Phil has to be first in line to get the blame when things go wrong because that's how it works for guys on the bench. So he's hearing it now like he's never heard it before. But a bad series for the coach with nine rings doesn't explain how meekly so many Lakers played for much of the series. Even after taking down San Antonio, which many saw as a breakthrough, L.A. was bullied throughout. One good run from Boston late in the second quarter was all it took for several Lakers to quit in the Game 6 decider.

The Zen Master thus has some serious scars to heal next season after the Lakers recorded the biggest blown lead in Finals history (24 points in Game 4 at home) and suffered the most lopsided defeat in a clinching game (39 points) in Finals history. Jackson does have to rebound strongly next season, too, because it might take more than just welcoming back a healthy Bynum for L.A. to recover from those humiliations.

Q: So are the Lakers really going to pursue Ron Artest as part of that rebound?

A: I believe so.

Let's face it. The Lakers are suddenly answering to a "soft" label and have undeniable defensive and toughness issues on the perimeter that Pierce repeatedly exploited. Factor in Jackson's proven ability to handle personalities like Artest, Artest's friendship with Bryant and the Lakers' known interest in acquiring him before Gasol's arrival and the Sacramento swingman becomes a natural target.

But there are basketball issues involved -- does Artest fit in offensively in Jackson's triangle? -- and bigger obstacles than the X's and O's to making that move. Artest told ESPN.com earlier this week that he's "99 percent sure" he won't be opting out of the final year of his contract by the June 30 deadline. Assuming he doesn't change his mind, Artest would thus be available to the Lakers only via trade, which would then require two old rivals to come together on a deal … with Sacramento likely to insist on holding out for Odom's expiring contract in exchange for Artest and Kenny Thomas.

Artest followed up our Tuesday interview with an e-mail Thursday in which he said: "Even if I was to opt out, which probably won't happen, I will never accept a mid-level exception. So people trying to figure out possibilities should get that out of their heads."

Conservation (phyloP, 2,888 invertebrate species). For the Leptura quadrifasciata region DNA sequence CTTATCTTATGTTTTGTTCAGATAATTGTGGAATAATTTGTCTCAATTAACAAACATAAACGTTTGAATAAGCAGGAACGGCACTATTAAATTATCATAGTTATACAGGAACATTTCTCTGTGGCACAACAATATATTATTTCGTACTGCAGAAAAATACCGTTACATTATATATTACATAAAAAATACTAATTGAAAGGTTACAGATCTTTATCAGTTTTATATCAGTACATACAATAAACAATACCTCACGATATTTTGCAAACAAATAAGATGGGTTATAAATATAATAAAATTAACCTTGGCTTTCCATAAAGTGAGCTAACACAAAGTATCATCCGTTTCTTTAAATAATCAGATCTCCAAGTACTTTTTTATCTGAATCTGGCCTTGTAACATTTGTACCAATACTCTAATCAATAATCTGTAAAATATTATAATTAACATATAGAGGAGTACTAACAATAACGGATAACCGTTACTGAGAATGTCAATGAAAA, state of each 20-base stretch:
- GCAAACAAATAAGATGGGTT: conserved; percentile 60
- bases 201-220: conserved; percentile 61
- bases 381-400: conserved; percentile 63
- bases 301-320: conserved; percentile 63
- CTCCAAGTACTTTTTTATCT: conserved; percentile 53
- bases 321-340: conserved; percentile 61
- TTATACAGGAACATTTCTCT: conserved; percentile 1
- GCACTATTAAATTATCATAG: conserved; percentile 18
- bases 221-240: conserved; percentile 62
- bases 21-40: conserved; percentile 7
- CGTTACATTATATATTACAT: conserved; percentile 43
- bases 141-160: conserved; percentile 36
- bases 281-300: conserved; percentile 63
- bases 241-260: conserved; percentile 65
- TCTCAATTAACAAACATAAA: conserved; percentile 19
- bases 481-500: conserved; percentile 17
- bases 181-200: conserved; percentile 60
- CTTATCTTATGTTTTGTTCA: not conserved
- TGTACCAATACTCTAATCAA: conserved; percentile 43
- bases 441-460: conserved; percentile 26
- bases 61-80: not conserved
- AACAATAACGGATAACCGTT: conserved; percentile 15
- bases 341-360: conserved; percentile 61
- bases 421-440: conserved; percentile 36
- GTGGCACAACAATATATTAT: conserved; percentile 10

Translation: Artest is strongly against opting out largely because he knows that the Lakers (and any other interested party) likely would offer him a free-agent contract starting at no higher than the mid-level, which was $5.4 million this season. He'd rather play next season at $7.4 million for Sacramento or whomever -- knowing that the Kings are virtually certain to get various trade offers if he elects to play out the final year of his contract -- then see what kind of deal he can command on the 2009 free-agent market.

"Next summer can be a bigger [free-agent] summer for me if the Kings win big," Artest said, "which is … anything else is a failure."

Q: Whose legacy took the bigger hit in these Finals … Kobe's or Phil's?

A: Neither.

Both of them surely absorbed some haymakers and lost some luster. Kobe's MVP season was undeniably nuked by the outcome -- and overshadowed by Pierce's breakthrough -- and Phil will be reading all summer (if he deigns to read anything hoops-related) about how he was outcoached by Rivers.

But this was hardly their last opportunity to win the rings that will get us media types slobbering anew: Kobe's first without Shaquille O'Neal and Phil's 10th to break his coaching tie with Red Auerbach. If Kobe wins, say, two or three more rings, some of what happened in this series will be forgotten.

For all L.A.'s blown leads and Game 6 embarrassment, no one lost more in the 2008 NBA Finals than David Stern. The Commish is the one whose championship series kept getting interrupted by uncomfortable questions and fallout from a game that was played in 2002.

As stated in this cyberspace last week: It doesn't matter if you stack evidence all the way to the rim and beyond to disprove every conspiracy allegation this league has ever faced. Too many people out there want to believe that the league manipulates outcomes, no matter how many times they are reminded that the small-market Spurs have won four championships and two draft lotteries in the past two decades … and that the megamarket New York Knicks have replaced the Los Angeles Clippers as the NBA franchise most likely to be ridiculed by the likes of David Letterman and Jay Leno … and that the Kings-Lakers 2002 playoff game Tim Donaghy alleges was fixed -- as my longtime colleague Scott Howard-Cooper points out in the Sacramento Bee -- was part of a series that offers plenty of evidence to contradict any conspiracy notions.

None of that matters because so many reasonable people out there look past all that, convinced that Stern is orchestrating everything. That's the NBA's problem. What will it take to start chipping away at a perception that mysteriously seems to come up only in this league? The NFL generates far more professional and casual gambling than the NBA ever will, but when was the last time an officiating controversy in American football was met with cries of fix?

Congressional hearings? Investigation by an independent committee? If the NBA opts for either, would that really be a meaningful first step in regaining the trust of thousands of fans? I field a zillion complaints each season about the referees … but so few suggestions on how to win back the skeptics. Or to simply find better refs or train the current crop smarter.

Phil's other dream besides that 10th ring?

"We hope that the summer brings some things around that will just cool this off," Jackson said before Game 5, "[so] we can have some confidence again with the public about our refereeing situation."

Marc Stein is the senior NBA writer for ESPN.com. To e-mail him, click here.